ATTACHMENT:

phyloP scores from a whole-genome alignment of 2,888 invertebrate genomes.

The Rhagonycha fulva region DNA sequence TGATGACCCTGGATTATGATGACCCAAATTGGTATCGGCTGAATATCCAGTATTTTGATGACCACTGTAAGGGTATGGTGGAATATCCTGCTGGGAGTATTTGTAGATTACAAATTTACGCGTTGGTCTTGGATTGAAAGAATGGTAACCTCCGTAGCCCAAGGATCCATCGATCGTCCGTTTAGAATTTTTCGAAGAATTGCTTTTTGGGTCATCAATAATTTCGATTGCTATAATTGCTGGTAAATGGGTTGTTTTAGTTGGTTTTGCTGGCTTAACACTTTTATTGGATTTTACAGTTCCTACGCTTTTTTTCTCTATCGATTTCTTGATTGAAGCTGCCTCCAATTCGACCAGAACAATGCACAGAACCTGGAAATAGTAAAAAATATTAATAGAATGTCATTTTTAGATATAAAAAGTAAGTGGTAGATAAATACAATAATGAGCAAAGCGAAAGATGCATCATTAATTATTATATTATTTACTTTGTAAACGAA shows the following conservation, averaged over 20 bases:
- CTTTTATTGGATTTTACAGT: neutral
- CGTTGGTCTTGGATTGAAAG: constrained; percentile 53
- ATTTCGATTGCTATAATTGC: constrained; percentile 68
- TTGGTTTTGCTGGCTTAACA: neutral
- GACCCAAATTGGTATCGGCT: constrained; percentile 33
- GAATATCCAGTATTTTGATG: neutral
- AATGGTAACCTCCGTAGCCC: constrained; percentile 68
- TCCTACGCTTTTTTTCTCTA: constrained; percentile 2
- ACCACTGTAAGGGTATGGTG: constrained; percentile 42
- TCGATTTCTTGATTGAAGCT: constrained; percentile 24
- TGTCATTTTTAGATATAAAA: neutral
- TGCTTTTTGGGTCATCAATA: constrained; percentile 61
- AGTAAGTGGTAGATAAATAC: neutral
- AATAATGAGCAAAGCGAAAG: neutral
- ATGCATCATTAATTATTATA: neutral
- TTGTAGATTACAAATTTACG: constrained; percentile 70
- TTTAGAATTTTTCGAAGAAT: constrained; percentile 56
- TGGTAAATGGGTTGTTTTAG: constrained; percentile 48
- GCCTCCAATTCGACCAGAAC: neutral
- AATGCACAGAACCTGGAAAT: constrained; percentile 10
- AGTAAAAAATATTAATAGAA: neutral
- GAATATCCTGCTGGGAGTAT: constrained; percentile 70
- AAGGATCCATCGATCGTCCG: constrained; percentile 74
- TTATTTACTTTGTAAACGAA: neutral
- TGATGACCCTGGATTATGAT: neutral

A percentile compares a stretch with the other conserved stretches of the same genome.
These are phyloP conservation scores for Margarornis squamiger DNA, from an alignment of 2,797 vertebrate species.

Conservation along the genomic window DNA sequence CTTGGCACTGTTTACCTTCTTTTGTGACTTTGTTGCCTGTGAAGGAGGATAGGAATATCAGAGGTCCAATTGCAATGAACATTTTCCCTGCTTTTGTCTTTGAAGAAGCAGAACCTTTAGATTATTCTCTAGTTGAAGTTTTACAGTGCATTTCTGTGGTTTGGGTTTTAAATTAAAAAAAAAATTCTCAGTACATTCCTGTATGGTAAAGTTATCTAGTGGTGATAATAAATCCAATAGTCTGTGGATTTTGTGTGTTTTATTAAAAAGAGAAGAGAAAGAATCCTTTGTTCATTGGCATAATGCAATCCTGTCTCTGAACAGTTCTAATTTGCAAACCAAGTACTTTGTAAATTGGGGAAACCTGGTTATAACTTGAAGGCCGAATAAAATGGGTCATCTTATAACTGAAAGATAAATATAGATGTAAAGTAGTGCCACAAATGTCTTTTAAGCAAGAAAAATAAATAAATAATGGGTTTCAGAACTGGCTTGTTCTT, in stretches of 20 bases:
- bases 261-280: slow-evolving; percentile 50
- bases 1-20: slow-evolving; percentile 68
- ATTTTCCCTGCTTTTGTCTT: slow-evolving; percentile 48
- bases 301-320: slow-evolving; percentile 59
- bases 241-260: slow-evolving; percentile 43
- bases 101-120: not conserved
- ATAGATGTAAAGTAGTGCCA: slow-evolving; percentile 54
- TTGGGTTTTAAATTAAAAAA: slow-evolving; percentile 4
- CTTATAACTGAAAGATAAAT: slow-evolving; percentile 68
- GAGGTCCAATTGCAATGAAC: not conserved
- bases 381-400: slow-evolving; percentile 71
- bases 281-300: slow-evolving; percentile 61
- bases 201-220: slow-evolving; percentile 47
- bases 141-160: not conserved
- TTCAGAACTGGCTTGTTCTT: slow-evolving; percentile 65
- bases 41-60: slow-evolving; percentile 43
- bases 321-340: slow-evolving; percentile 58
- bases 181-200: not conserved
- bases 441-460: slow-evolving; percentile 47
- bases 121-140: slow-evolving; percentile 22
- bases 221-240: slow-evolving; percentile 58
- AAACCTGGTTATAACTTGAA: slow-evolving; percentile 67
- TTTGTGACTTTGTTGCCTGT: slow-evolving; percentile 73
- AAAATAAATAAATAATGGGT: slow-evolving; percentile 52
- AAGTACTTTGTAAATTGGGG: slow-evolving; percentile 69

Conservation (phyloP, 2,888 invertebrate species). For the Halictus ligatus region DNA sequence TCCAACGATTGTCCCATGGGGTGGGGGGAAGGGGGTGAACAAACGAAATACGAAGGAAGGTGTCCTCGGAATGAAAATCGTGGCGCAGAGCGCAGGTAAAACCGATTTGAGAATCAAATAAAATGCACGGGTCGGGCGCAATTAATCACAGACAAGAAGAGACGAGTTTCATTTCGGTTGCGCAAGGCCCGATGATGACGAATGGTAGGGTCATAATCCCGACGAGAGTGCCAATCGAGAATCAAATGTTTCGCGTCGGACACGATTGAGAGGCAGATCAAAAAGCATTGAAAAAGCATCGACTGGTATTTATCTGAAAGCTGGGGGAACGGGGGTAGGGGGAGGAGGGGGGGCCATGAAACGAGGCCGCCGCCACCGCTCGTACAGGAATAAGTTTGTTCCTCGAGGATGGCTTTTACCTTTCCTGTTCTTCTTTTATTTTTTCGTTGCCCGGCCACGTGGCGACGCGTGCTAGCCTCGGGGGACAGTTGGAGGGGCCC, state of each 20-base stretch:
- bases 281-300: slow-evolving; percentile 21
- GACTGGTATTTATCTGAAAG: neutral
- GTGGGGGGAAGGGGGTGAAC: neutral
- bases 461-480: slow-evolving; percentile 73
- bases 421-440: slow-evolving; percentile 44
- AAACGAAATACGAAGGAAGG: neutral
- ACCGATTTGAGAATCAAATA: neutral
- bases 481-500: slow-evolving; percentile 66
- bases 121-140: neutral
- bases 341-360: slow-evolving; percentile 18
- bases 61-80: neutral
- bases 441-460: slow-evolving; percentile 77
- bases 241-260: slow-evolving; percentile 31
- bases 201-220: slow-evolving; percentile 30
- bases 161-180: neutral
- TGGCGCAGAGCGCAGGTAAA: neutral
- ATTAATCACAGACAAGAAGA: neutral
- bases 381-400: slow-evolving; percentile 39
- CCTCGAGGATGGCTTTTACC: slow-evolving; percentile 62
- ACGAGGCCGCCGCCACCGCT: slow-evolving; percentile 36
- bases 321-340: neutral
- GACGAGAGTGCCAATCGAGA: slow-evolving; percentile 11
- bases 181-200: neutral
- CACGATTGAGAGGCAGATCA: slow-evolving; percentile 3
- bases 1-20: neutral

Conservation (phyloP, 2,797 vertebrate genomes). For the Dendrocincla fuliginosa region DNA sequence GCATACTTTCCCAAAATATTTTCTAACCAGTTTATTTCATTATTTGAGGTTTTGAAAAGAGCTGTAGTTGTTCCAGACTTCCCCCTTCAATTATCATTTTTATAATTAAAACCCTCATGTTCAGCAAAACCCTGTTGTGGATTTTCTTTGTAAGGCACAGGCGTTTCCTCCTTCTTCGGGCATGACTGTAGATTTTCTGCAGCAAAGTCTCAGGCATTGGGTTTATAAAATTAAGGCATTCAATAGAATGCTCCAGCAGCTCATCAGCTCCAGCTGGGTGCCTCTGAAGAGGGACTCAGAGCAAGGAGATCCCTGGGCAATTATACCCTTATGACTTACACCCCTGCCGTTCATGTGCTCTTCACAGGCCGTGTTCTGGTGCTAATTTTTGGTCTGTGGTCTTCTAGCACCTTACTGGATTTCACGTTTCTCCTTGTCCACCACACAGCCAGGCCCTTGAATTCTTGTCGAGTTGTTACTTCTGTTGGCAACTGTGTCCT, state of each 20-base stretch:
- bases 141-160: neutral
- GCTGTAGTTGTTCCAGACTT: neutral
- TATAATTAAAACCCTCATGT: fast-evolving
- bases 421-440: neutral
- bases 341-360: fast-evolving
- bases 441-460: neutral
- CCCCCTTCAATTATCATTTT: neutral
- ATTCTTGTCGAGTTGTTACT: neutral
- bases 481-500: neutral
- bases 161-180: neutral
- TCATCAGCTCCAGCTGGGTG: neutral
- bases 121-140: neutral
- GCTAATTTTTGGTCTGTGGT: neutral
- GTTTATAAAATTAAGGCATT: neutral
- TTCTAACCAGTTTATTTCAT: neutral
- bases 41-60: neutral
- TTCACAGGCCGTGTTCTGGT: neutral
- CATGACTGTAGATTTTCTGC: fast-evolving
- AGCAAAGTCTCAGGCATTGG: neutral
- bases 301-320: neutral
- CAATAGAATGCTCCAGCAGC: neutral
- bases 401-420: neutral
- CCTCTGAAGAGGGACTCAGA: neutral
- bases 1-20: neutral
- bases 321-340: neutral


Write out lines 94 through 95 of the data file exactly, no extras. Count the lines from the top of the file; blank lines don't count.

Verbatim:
- bases 121-140: neutral
- GCTAATTTTTGGTCTGTGGT: neutral